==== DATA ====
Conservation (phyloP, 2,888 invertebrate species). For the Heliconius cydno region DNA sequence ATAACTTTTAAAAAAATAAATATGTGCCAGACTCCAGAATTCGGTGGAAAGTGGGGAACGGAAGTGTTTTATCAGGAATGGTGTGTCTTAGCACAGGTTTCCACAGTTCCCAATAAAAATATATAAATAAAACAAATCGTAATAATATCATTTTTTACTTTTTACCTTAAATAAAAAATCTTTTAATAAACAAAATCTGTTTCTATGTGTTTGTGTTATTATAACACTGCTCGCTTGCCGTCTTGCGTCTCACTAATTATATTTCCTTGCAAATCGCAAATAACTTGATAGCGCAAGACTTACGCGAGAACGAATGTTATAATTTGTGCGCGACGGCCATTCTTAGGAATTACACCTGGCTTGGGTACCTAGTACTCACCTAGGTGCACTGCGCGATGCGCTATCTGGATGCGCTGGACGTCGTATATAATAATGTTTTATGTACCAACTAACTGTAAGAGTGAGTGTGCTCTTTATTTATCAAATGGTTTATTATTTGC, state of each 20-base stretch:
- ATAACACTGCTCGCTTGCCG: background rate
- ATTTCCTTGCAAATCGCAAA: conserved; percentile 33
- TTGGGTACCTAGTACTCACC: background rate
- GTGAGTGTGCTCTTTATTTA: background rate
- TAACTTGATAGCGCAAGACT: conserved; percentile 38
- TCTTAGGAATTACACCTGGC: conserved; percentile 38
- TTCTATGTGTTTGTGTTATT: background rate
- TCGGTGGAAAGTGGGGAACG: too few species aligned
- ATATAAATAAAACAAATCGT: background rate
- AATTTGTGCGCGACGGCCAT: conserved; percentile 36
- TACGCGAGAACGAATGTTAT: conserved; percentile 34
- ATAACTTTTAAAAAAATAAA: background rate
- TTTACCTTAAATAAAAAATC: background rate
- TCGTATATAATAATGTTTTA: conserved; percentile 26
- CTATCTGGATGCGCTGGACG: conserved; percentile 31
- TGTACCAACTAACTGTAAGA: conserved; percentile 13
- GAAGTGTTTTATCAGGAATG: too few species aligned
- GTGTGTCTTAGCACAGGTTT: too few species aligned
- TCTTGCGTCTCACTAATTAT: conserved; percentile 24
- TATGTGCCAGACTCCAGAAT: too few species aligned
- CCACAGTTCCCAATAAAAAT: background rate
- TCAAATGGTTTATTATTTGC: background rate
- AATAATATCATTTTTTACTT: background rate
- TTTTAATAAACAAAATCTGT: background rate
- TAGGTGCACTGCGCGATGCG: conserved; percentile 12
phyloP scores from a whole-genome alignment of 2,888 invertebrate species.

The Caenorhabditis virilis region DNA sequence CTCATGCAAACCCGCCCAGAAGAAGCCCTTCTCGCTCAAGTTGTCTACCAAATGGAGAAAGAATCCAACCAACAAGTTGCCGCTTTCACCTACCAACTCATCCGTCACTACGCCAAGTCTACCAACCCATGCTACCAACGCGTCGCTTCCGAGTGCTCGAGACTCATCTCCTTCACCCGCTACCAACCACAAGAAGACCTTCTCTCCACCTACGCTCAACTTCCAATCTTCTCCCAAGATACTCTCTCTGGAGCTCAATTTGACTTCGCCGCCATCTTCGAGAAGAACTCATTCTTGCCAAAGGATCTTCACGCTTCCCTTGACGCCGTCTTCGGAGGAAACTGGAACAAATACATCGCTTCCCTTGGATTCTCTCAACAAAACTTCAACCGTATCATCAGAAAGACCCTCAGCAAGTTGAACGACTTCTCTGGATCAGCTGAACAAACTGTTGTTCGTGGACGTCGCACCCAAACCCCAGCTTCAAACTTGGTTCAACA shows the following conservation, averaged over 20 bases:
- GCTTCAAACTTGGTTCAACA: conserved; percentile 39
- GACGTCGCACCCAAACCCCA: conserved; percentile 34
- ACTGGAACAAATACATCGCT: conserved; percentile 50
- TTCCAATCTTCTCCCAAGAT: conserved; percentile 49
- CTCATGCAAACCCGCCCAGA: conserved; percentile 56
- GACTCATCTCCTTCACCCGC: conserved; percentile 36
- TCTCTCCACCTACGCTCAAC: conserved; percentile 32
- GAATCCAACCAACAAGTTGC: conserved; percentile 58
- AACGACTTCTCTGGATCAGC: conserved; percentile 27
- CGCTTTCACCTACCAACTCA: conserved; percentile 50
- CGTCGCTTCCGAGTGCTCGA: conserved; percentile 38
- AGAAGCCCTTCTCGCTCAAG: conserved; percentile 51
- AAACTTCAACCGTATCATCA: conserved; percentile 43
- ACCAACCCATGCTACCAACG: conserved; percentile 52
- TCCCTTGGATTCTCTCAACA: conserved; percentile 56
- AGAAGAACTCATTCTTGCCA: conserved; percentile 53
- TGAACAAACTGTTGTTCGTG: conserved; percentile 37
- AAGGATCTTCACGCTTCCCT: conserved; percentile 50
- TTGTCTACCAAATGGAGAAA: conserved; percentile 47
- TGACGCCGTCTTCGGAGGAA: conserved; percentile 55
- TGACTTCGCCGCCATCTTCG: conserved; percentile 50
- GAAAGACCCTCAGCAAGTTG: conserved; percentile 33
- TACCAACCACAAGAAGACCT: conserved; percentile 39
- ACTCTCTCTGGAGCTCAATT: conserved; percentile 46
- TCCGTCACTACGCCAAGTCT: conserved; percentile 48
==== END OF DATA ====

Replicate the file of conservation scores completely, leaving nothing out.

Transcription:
Conservation (phyloP, 2,888 invertebrate species). For the Heliconius cydno region DNA sequence ATAACTTTTAAAAAAATAAATATGTGCCAGACTCCAGAATTCGGTGGAAAGTGGGGAACGGAAGTGTTTTATCAGGAATGGTGTGTCTTAGCACAGGTTTCCACAGTTCCCAATAAAAATATATAAATAAAACAAATCGTAATAATATCATTTTTTACTTTTTACCTTAAATAAAAAATCTTTTAATAAACAAAATCTGTTTCTATGTGTTTGTGTTATTATAACACTGCTCGCTTGCCGTCTTGCGTCTCACTAATTATATTTCCTTGCAAATCGCAAATAACTTGATAGCGCAAGACTTACGCGAGAACGAATGTTATAATTTGTGCGCGACGGCCATTCTTAGGAATTACACCTGGCTTGGGTACCTAGTACTCACCTAGGTGCACTGCGCGATGCGCTATCTGGATGCGCTGGACGTCGTATATAATAATGTTTTATGTACCAACTAACTGTAAGAGTGAGTGTGCTCTTTATTTATCAAATGGTTTATTATTTGC, state of each 20-base stretch:
- ATAACACTGCTCGCTTGCCG: background rate
- ATTTCCTTGCAAATCGCAAA: conserved; percentile 33
- TTGGGTACCTAGTACTCACC: background rate
- GTGAGTGTGCTCTTTATTTA: background rate
- TAACTTGATAGCGCAAGACT: conserved; percentile 38
- TCTTAGGAATTACACCTGGC: conserved; percentile 38
- TTCTATGTGTTTGTGTTATT: background rate
- TCGGTGGAAAGTGGGGAACG: too few species aligned
- ATATAAATAAAACAAATCGT: background rate
- AATTTGTGCGCGACGGCCAT: conserved; percentile 36
- TACGCGAGAACGAATGTTAT: conserved; percentile 34
- ATAACTTTTAAAAAAATAAA: background rate
- TTTACCTTAAATAAAAAATC: background rate
- TCGTATATAATAATGTTTTA: conserved; percentile 26
- CTATCTGGATGCGCTGGACG: conserved; percentile 31
- TGTACCAACTAACTGTAAGA: conserved; percentile 13
- GAAGTGTTTTATCAGGAATG: too few species aligned
- GTGTGTCTTAGCACAGGTTT: too few species aligned
- TCTTGCGTCTCACTAATTAT: conserved; percentile 24
- TATGTGCCAGACTCCAGAAT: too few species aligned
- CCACAGTTCCCAATAAAAAT: background rate
- TCAAATGGTTTATTATTTGC: background rate
- AATAATATCATTTTTTACTT: background rate
- TTTTAATAAACAAAATCTGT: background rate
- TAGGTGCACTGCGCGATGCG: conserved; percentile 12
phyloP scores from a whole-genome alignment of 2,888 invertebrate species.

The Caenorhabditis virilis region DNA sequence CTCATGCAAACCCGCCCAGAAGAAGCCCTTCTCGCTCAAGTTGTCTACCAAATGGAGAAAGAATCCAACCAACAAGTTGCCGCTTTCACCTACCAACTCATCCGTCACTACGCCAAGTCTACCAACCCATGCTACCAACGCGTCGCTTCCGAGTGCTCGAGACTCATCTCCTTCACCCGCTACCAACCACAAGAAGACCTTCTCTCCACCTACGCTCAACTTCCAATCTTCTCCCAAGATACTCTCTCTGGAGCTCAATTTGACTTCGCCGCCATCTTCGAGAAGAACTCATTCTTGCCAAAGGATCTTCACGCTTCCCTTGACGCCGTCTTCGGAGGAAACTGGAACAAATACATCGCTTCCCTTGGATTCTCTCAACAAAACTTCAACCGTATCATCAGAAAGACCCTCAGCAAGTTGAACGACTTCTCTGGATCAGCTGAACAAACTGTTGTTCGTGGACGTCGCACCCAAACCCCAGCTTCAAACTTGGTTCAACA shows the following conservation, averaged over 20 bases:
- GCTTCAAACTTGGTTCAACA: conserved; percentile 39
- GACGTCGCACCCAAACCCCA: conserved; percentile 34
- ACTGGAACAAATACATCGCT: conserved; percentile 50
- TTCCAATCTTCTCCCAAGAT: conserved; percentile 49
- CTCATGCAAACCCGCCCAGA: conserved; percentile 56
- GACTCATCTCCTTCACCCGC: conserved; percentile 36
- TCTCTCCACCTACGCTCAAC: conserved; percentile 32
- GAATCCAACCAACAAGTTGC: conserved; percentile 58
- AACGACTTCTCTGGATCAGC: conserved; percentile 27
- CGCTTTCACCTACCAACTCA: conserved; percentile 50
- CGTCGCTTCCGAGTGCTCGA: conserved; percentile 38
- AGAAGCCCTTCTCGCTCAAG: conserved; percentile 51
- AAACTTCAACCGTATCATCA: conserved; percentile 43
- ACCAACCCATGCTACCAACG: conserved; percentile 52
- TCCCTTGGATTCTCTCAACA: conserved; percentile 56
- AGAAGAACTCATTCTTGCCA: conserved; percentile 53
- TGAACAAACTGTTGTTCGTG: conserved; percentile 37
- AAGGATCTTCACGCTTCCCT: conserved; percentile 50
- TTGTCTACCAAATGGAGAAA: conserved; percentile 47
- TGACGCCGTCTTCGGAGGAA: conserved; percentile 55
- TGACTTCGCCGCCATCTTCG: conserved; percentile 50
- GAAAGACCCTCAGCAAGTTG: conserved; percentile 33
- TACCAACCACAAGAAGACCT: conserved; percentile 39
- ACTCTCTCTGGAGCTCAATT: conserved; percentile 46
- TCCGTCACTACGCCAAGTCT: conserved; percentile 48